Federal prosecutors will announce on Tuesday that they will not file civil rights charges against Daniel Pantaleo, the NYPD officer who fatally choked Eric Garner on a Staten Island street. Wednesday is the fifth anniversary of Garner's death, and also when the statute of limitations for the Department of Justice to file charges expires.

Garner's mother Gwen Carr and other members of the Garner family, accompanied by the Rev. Al Sharpton, met with federal prosecutors on Tuesday morning at a federal courthouse in Lower Manhattan.

"Lady justice has been choked like Eric Garner," Sharpton told reporters outside the courthouse, as Carr and Garner's daughter, Emerald Snipes, excoriated the Justice Department and demanded that Mayor Bill de Blasio fire Pantaleo immediately.

"Moving forward, we will not wait for the federal government to commence our own disciplinary proceedings," Mayor de Blasio said in a statement outlining changes to city policy.

That policy change: When an unarmed civilian appears to have been killed by an NYPD officer, the NYPD or the CCRB will immediately begin the disciplinary process, unless the victim’s family requests that the criminal case should proceed first, or a judge orders the city wait until a prosecutor completes their investigation.

In Garner's case, the city waited months for a Staten Island grand jury to reach a highly controversial decision not to indict Pantaleo, then years for the federal government, before moving forward with an administrative trial against Pantaleo.

Much of the trial, which took place in May and June, was shrouded in secrecy.

Garner died on July 17, 2014, when police confronted him for allegedly selling loose cigarettes outside 202 Bay Street in Tompkinsville. A number of officers tried to restrain Garner during the arrest, and Pantaleo wrapped his arm around Garner's neck. While he was being choked and taken down by officers, Garner said, "I can't breathe," eleven times before he lost consciousness. Garner later died, and the NYC medical examiner's ruled his death a homicide.

Pantaleo testified at the trial by submitting a 2014 transcript from an interview with Internal Affairs. His attorneys argued that he did not use an illegal chokehold but a "seat belt" move. But members of the NYPD said he did in fact use an illegal chokehold.

This trial's verdict will be issued by NYPD Deputy Commissioner Rosemarie Maldonado, who has 75 days to issue a decision. When she makes a decision, she gives it to the lawyers for both sides—the Civilian Complaint Review Board, who acted as prosecutor, and Pantaleo's lawyer—for their comment in a two-week period. The decision to discipline Pantaleo, up to termination, ultimately rests with NYPD Commissioner James O'Neill, and by extension, Mayor de Blasio.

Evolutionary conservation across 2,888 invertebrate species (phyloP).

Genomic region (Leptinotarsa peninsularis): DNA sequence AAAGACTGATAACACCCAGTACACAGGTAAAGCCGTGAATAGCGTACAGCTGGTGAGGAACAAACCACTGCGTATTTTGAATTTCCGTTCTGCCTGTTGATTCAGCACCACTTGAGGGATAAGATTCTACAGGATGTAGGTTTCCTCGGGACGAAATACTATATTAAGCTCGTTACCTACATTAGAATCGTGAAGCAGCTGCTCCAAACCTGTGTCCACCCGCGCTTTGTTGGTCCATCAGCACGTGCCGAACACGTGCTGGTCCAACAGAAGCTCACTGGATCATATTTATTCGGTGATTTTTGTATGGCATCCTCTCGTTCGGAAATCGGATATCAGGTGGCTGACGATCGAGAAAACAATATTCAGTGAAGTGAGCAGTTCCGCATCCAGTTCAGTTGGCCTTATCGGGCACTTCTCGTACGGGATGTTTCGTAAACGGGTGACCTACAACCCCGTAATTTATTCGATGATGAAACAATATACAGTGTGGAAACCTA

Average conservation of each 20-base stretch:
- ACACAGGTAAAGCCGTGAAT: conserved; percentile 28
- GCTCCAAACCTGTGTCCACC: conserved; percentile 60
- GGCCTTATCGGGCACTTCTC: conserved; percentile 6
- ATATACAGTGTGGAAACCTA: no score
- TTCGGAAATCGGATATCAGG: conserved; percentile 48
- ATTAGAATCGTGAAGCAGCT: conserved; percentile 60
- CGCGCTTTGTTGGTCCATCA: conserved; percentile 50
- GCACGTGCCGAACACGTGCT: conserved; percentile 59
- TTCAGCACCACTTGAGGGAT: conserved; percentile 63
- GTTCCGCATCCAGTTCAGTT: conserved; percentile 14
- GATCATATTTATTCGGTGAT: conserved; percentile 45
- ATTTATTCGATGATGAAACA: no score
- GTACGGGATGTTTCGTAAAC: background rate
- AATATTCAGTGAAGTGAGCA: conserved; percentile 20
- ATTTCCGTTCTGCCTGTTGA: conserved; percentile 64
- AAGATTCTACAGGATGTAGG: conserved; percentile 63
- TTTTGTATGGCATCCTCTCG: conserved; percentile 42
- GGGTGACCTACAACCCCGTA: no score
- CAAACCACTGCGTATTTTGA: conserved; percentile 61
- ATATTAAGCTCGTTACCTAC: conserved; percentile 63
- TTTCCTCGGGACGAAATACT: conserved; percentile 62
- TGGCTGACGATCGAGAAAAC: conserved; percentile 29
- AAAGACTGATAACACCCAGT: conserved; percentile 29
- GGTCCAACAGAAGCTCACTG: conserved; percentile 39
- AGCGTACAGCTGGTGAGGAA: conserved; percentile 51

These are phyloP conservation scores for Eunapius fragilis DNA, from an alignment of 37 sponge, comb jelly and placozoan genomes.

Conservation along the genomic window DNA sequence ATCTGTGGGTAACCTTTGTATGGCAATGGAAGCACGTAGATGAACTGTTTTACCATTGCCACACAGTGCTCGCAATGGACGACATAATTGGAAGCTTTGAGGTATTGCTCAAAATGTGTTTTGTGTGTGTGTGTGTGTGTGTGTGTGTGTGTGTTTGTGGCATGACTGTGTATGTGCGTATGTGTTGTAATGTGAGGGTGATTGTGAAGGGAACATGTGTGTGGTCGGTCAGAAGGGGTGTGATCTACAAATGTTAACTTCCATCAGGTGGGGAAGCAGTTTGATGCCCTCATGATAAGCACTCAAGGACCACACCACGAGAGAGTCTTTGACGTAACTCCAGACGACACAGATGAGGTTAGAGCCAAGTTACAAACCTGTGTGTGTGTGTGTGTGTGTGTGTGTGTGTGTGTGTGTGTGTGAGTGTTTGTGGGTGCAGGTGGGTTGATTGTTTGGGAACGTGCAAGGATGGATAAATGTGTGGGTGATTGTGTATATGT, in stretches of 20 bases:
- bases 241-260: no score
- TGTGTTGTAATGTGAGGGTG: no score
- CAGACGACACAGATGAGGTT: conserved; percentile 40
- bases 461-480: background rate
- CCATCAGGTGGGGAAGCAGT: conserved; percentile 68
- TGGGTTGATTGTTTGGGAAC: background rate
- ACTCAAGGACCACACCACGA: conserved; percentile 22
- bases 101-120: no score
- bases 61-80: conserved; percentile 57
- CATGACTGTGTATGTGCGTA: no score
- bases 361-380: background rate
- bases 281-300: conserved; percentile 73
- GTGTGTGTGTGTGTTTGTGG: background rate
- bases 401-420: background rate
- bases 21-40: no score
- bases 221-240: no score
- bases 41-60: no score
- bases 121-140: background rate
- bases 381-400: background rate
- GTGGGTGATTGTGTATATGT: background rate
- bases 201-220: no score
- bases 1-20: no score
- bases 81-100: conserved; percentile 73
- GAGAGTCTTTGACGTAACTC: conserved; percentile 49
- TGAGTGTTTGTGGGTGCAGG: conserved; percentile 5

NYPD spokesperson Phil Walzak said today, "The NYPD announced in July 2018 that the internal disciplinary case against Police Officer Daniel Pantaleo would proceed without further delay. Today’s announcement by the US Department of Justice does not affect this process. The Departmental disciplinary trial of Officer Pantaleo has concluded. Commissioner O’Neill is now awaiting the report and recommendation from the Deputy Commissioner of Trials, after which he will make the final determination on the matter. In order to ensure the integrity of the process, the NYPD will not comment further at this time."

"For five long years, the United States District Attorney’s Office for the Eastern District has played politics with Mr. Garner’s killing, unnecessarily prolonging his family’s anguish," the Legal Aid Society said in a statement, calling for Mayor de Blasio to fire Pantaleo. "We hope that the Mayor at long last prioritizes the people of New York over the police union and abandons the political calculation that has ruled his decision making on this matter to date. The Garner family deserves justice and answers now."

In a statement, Police Benevolent Association president Pat Lynch said that "although Mr. Garner’s death was an undeniable tragedy, Police Officer Pantaleo did not cause it."

“It is no coincidence that a Grand Jury in NYC and now DOJ, both of which had full access to all of the facts of this case, found no criminality in Police Officer Pantaleo’s actions...We firmly believe that if the NYPD decides the disciplinary case on the facts, free of improper political influence, that Police Officer Pantaleo, will be fully exonerated of any wrongdoing.”